Instill accountability for safety and risk management
Safety Gap Model
Do You Have a Accountability Gap?
Do you see this at your company?
- Lack of company or individual accountability
- Low employee morale
- Employees don’t feel valued
- Lack of employee engagement
- Negative employee feedback
- Lack of safety ROI
Warning: You could have an accountability gap in your safety program.
The accountability gap is the gap between safety behavior and recognizing and addressing the behavior. This leads to a lack of accountability or repercussions.
Why this gap exists:
- Lack of defined responsibility
- Poorly defined safety processes.
- Failure to regularly update safety process standards.
How to Solve for an Accountability Gap
Accountability programs keep individuals, groups, and a company accountable. Using a carrot and stick method, we work with companies to incentivize positive behavior and reprimand negative behavior, both at the individual and company level. Our consulting services include accountability programs, safety committee meetings, and a completely outsourced safety program.
Workplace safety can encompass everything from compliance to culture. For companies focused on being profitable while minimizing business risk, you’ll be interested in how safety consulting services can help you achieve those goals.
We look at your safety program as a whole: from on-site hazard identification to accountability programs for the company to implementing key activities known to reduce accident rates and insurance costs.
Here are the consulting services we provide:
- Accountability Programs
- EMOD Monitoring
- Incentive Programs
- Loss Runs Analysis
- Outsourced Safety Consulting
- OSHA 300 Logs
- Safety Committee Meetings
- Safety Committee Organization
- Safety Culture Outline
Outsourced Safety Consulting
Changing Safety Behavior: Negative Reinforcement vs. Punishment
Many people confuse the terms negative reinforcement and punishment, thinking they mean the same thing.
But they don’t. At least not in human psychology.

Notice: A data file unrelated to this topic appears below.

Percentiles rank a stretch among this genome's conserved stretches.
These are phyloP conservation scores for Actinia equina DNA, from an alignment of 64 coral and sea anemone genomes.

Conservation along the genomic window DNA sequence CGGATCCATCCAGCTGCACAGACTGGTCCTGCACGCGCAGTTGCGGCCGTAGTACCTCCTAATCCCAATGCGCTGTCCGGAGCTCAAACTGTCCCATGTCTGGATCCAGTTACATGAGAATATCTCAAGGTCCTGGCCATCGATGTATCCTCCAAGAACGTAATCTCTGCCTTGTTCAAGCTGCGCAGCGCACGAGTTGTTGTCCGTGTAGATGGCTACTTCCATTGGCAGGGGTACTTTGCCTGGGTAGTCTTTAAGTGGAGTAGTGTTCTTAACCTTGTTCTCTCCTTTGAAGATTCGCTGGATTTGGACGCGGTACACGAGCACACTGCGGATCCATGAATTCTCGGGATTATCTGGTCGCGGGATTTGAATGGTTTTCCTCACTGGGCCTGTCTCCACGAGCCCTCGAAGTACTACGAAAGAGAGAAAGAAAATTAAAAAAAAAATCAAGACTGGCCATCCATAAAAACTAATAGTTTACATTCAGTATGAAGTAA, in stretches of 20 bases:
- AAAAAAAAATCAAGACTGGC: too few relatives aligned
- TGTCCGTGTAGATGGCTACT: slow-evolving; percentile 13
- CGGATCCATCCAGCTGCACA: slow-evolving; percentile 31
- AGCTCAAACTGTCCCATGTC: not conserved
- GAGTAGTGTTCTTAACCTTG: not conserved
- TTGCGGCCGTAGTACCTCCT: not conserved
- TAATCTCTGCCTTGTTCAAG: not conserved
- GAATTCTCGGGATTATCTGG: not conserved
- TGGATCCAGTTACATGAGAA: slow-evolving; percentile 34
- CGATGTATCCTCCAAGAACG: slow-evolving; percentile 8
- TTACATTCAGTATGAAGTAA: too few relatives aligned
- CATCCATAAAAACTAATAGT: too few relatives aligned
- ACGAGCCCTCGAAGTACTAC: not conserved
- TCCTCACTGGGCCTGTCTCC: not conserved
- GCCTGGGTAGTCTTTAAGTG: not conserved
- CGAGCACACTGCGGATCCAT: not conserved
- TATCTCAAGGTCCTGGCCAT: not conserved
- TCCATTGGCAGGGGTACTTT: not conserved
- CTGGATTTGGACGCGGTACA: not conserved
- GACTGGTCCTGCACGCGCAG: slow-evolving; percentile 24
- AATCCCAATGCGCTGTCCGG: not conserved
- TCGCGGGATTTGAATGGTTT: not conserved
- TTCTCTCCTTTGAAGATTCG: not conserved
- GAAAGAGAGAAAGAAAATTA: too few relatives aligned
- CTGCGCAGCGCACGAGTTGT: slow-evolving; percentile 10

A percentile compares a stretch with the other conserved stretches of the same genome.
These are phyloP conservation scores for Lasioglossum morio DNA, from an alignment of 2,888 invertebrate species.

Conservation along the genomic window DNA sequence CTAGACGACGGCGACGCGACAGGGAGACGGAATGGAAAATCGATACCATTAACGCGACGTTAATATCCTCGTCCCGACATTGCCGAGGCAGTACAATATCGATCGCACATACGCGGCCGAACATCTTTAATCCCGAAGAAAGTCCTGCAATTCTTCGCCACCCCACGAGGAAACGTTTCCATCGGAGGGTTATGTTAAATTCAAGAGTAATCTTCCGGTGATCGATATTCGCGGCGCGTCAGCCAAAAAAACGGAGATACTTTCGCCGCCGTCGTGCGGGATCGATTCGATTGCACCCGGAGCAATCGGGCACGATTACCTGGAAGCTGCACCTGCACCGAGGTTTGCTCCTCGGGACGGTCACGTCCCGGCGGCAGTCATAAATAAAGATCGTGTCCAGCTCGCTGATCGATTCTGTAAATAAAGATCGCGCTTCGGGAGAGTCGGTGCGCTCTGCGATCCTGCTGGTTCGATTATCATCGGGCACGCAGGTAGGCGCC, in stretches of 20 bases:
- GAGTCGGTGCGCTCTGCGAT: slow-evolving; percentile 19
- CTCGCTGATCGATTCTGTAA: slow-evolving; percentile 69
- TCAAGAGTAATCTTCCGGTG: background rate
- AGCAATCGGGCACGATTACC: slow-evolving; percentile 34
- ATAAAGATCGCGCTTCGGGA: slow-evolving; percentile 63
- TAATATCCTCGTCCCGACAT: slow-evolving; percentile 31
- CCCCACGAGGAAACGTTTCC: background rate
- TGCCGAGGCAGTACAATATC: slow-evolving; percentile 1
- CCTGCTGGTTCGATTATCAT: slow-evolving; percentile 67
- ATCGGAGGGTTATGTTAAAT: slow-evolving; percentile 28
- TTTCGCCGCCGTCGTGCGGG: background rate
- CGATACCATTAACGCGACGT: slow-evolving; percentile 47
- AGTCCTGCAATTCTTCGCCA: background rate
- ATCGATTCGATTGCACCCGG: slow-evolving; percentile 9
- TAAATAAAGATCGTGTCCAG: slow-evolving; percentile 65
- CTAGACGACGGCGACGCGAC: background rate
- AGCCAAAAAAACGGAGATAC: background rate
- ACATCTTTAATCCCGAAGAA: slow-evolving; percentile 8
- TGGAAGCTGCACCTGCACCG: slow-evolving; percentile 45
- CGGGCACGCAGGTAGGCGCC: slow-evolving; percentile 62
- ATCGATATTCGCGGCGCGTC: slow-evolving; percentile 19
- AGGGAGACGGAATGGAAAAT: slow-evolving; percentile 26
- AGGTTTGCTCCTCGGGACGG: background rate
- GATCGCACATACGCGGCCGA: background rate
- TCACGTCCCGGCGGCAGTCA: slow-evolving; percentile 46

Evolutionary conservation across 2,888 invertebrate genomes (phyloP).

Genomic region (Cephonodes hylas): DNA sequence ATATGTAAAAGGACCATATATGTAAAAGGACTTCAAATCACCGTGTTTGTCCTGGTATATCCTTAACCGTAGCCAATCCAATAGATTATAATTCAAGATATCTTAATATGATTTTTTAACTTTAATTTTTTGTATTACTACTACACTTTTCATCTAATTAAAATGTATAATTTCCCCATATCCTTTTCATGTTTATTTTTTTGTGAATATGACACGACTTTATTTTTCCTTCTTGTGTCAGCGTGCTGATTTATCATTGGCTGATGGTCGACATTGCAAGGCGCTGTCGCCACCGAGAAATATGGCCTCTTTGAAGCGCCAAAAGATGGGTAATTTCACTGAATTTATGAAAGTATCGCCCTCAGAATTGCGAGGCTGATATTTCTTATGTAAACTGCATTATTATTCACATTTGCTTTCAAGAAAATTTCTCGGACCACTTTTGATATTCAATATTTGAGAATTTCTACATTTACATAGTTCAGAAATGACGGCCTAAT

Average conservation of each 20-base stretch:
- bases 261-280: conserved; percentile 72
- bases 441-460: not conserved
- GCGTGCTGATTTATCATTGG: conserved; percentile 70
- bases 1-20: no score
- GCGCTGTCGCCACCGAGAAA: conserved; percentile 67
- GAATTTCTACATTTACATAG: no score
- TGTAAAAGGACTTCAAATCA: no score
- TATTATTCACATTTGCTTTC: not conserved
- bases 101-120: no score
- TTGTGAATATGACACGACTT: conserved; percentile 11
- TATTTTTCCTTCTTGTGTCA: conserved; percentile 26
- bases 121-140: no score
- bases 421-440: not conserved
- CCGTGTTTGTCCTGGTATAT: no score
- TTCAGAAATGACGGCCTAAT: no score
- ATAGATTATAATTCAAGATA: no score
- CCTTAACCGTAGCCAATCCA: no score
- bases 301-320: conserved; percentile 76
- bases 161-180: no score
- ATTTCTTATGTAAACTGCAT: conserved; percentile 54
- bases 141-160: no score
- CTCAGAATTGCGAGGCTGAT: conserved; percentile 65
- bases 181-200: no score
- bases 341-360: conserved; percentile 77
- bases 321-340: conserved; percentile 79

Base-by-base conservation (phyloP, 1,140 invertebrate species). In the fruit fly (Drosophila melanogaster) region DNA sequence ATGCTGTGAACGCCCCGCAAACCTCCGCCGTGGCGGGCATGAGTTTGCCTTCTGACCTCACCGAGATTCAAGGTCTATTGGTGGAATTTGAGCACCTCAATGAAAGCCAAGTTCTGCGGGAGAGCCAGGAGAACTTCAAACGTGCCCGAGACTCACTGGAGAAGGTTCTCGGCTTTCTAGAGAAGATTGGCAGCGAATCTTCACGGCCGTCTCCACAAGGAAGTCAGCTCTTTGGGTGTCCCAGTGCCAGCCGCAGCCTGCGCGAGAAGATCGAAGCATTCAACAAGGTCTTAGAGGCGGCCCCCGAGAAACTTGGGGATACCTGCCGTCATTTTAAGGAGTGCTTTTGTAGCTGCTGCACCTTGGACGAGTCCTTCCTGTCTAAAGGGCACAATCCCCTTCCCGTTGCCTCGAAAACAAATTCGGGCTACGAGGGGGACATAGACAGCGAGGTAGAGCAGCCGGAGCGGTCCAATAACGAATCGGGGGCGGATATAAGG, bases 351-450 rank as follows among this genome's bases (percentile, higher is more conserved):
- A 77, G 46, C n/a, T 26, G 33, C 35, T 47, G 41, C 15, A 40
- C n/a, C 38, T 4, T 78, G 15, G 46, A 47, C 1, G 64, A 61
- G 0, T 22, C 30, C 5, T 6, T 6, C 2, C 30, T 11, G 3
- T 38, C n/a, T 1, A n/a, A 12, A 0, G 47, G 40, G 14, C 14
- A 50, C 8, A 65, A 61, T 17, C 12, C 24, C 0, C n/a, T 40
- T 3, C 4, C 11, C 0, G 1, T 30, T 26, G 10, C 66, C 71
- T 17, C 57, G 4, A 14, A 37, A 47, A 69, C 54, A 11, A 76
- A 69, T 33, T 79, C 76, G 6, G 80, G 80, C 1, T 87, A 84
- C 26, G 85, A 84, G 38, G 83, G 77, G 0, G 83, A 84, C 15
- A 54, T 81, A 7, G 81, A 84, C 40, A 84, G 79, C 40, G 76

Reinforcement, in general, is proactive and strengthens involuntary responses. There are both positive (receive something) and negative (remove something) reinforcements.
- An example of positive reinforcement: if a job crew achieves a zero-incident month, each member will receive a paycheck bonus.
- An example of negative reinforcement: if a job crew achieves a zero-incident quarter, we’ll hire another crew member to help with the more tedious parts of the project.
Reinforcement is adding or removing something that would encourage a response to happen again
In contrast, punishment is reactive and weakens voluntary responses. There are also both positive (receive something) and negative (remove something) punishments.
- An example of positive punishment: filling out additional forms to continue to move forward with the job.
- An example of negative punishment: unpaid leave after displaying bad behavior.
Punishment is either adding or removing something that would stop a response from happening again.
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Where Are Your Safety Gaps?
At Insure Compliance, we follow our Safety Gap Model to bridge the safety gaps in your business.
When each of the five gaps are addressed, you create a positive safety culture for your company and successfully minimize your business risk in terms of safety and insurance.
Meet our team
Insure Compliance is constantly growing and learning. Find out more about our incredible team of safety professionals.